As baby boomers shift from work to retirement, they're driving a huge influx of assets in the IRA market. In 2007, IRA assets grew 12.5 percent, the fifth straight year of double-digit growth, according to the Employee Benefit Research Institute.
Not surprisingly, EBRI found this growth was driven not by new IRA contributions but from rollovers from other retirement plans, such as defined contributions plans. In fact, total IRA assets in 2007 were $4.75 trillion, compared with $3.49 trillion for DC plans and $2.33 trillion for DB plans, the EBRI said.
The client's interest in a rollover opens the door to a broader discussion about the shift from accumulation to distribution, from investment time horizon to longevity risk. Are you asking the right questions to ensure your suggested approach to their rollover is aligned with their thinking? Here are four questions to consider asking your clients seeking guidance on rollovers.
- Have you considered a Roth IRA? Roth IRAs continue to attract significant new deposits, and are outpacing the growth rates of traditional IRAs. At present there is a significant hurdle to converting from a traditional IRA to a Roth: the client's adjusted gross income has to be below $100,000. But that AGI limit will go away in 2010, so the client's time window for the rollover is an important consideration too. And, of course, Roths must be funded with after-tax dollars. But, the advantage of a Roth is that it will provide your client with tax-free retirement income that is unrestricted by the mandatory withdrawal rules of traditional IRAs, thanks to the tax-free growth feature of a Roth IRA.
- Are you holding on to several small retirement accounts that perhaps should be consolidated? Baby boomers have experienced more career mobility than their parents, leading many to have old qualified plan assets still sitting with a number of former employers. For many, this set of disconnected accounts may represent an age-old strategy: Don't put all your eggs in one basket. But, in reality, these accounts pose two distinct disadvantages. The first is that the smaller pools of assets are not weighed in the context of your client's total portfolio; neither you (nor the client, in all likelihood), know just how much risk these assets might pose to an otherwise balanced portfolio. The second potential disadvantage is the cost: The client may be paying any number of multiple fees and charges related to these separate accounts.
- Is there company stock in your retirement accounts? In many cases, a client may overlook a sizeable tax benefit by simply rolling over all qualified plan assets directly into an IRA without considering the value of company stock in those assets. Net Unrealized Appreciation of company stock is the difference between the current value of the client's stock within the qualified plan, and the total amount the client and the company originally paid for that stock. In many cases, the NUA will be many times higher than the original cost. As a result, the client may be eager to roll over the NUA to the rest of the account in order to avoid current taxes. But, when the client finally withdraws this money, he or she will pay ordinary income tax rates as high at 35 percent, even though the NUA normally would be subject only to capital gains tax, currently 15 percent. To avoid this scenario, you may counsel your client to look into transferring only the non-stock portion of the qualified account into the IRA and then take an in-kind distribution of the company stock. In the long run it could save tens of thousands in federal taxes, thanks to your good advice.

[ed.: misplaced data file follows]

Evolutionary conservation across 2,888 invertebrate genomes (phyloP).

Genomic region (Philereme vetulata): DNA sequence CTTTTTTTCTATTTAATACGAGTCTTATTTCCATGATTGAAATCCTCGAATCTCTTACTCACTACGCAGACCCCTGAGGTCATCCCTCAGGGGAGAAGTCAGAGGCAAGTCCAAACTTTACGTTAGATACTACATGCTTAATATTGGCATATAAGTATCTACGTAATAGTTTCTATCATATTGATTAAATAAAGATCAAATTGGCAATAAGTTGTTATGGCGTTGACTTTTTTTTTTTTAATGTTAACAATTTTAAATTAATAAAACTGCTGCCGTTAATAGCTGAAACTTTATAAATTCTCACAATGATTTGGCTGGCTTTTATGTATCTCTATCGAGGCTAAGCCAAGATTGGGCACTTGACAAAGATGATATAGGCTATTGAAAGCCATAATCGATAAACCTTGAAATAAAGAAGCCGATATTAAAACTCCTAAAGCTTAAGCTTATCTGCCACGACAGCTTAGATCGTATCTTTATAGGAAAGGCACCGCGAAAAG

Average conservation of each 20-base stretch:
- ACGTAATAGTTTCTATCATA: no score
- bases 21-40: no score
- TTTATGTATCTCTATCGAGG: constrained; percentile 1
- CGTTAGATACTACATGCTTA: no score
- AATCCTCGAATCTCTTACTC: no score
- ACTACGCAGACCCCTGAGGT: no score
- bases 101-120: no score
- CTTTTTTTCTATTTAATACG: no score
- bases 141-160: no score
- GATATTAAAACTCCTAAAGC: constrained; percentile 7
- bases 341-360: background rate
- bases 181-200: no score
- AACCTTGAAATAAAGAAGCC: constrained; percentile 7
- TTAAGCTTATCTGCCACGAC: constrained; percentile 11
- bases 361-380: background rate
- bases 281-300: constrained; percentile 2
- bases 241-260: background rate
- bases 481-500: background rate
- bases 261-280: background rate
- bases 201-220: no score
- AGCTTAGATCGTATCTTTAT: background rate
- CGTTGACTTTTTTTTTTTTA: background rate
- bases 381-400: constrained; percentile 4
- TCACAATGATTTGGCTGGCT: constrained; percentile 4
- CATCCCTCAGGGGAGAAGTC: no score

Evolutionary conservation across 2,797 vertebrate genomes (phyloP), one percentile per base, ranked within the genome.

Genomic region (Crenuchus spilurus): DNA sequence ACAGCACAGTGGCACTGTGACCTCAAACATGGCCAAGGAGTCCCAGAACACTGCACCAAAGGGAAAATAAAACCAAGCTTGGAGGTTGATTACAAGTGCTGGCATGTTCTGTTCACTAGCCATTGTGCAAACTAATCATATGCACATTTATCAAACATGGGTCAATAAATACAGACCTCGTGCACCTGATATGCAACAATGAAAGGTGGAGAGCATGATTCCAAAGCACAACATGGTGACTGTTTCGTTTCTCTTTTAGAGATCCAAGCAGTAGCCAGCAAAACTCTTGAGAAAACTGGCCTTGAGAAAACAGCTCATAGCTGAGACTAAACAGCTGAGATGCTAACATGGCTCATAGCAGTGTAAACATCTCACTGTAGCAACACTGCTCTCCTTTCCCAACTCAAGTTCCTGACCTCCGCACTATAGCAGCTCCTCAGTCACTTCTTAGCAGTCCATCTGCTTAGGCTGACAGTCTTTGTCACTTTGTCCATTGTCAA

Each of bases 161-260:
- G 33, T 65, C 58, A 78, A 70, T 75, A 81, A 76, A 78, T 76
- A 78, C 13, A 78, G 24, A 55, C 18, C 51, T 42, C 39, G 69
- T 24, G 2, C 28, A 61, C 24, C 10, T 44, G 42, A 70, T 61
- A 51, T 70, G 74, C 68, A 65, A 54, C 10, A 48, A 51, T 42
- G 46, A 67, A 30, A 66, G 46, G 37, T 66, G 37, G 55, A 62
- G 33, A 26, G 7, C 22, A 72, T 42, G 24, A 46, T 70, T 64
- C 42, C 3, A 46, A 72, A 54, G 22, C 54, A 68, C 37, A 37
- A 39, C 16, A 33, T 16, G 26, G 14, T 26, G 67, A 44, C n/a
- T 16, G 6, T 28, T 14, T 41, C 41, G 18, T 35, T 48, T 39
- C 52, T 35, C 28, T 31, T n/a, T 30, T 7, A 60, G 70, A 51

- When do you think you'll need to access your money, and are you concerned about managing your retirement income? Financial advisors will often ask these questions in the context of an overall financial planning process, but one-off rollovers also provide an opportunity to revisit a potential retirement date and the client's thinking on retirement phase withdrawal. The client's answers might be a surprise. Despite the recent trend that has people pushing back their retirement dates, we have to remember that these trends represent averages, and clients are individuals. We think, for example, that boomers are poised to inherit billions of dollars from the Greatest Generation, based on often-quoted statistics of the Social Welfare Research Institute. With such a large intergenerational wealth transfer, your client may be anticipating a significant inheritance and pondering early retirement, yet dreading the complex financial moves.
Now, combine the inheritance dimension with the perennial issue of retirement income and you've opened a critically important conversation. As they look to rollover assets into an IRA, they will have questions about which type of new investment might better serve them as an income vehicle. If this is the case, you might consider discussing variable annuity options with them.
There are a number of innovations in this product category that make it easier to pursue continued investment growth without necessarily sacrificing reliable future income.
By raising these four questions in your rollover conversation with boomer clients you will be positioned to help them clarify their goals, secure appropriate products, mitigate tax losses and ease their minds about the uncertainty of their retirement years. At the very least, your targeted inquiries will remind them of your breadth of knowledge about the "spending years" and the value of their relationship with you as they move forward into the best years of their lives.
Kathleen Murphy is CEO of ING U.S. Wealth Management. She leads a range of businesses, including ING's defined contribution (401(k), 457, 403(b)) segments, the rollover/payout business, both the fixed and variable annuities businesses and the ING Advisors Network business unit.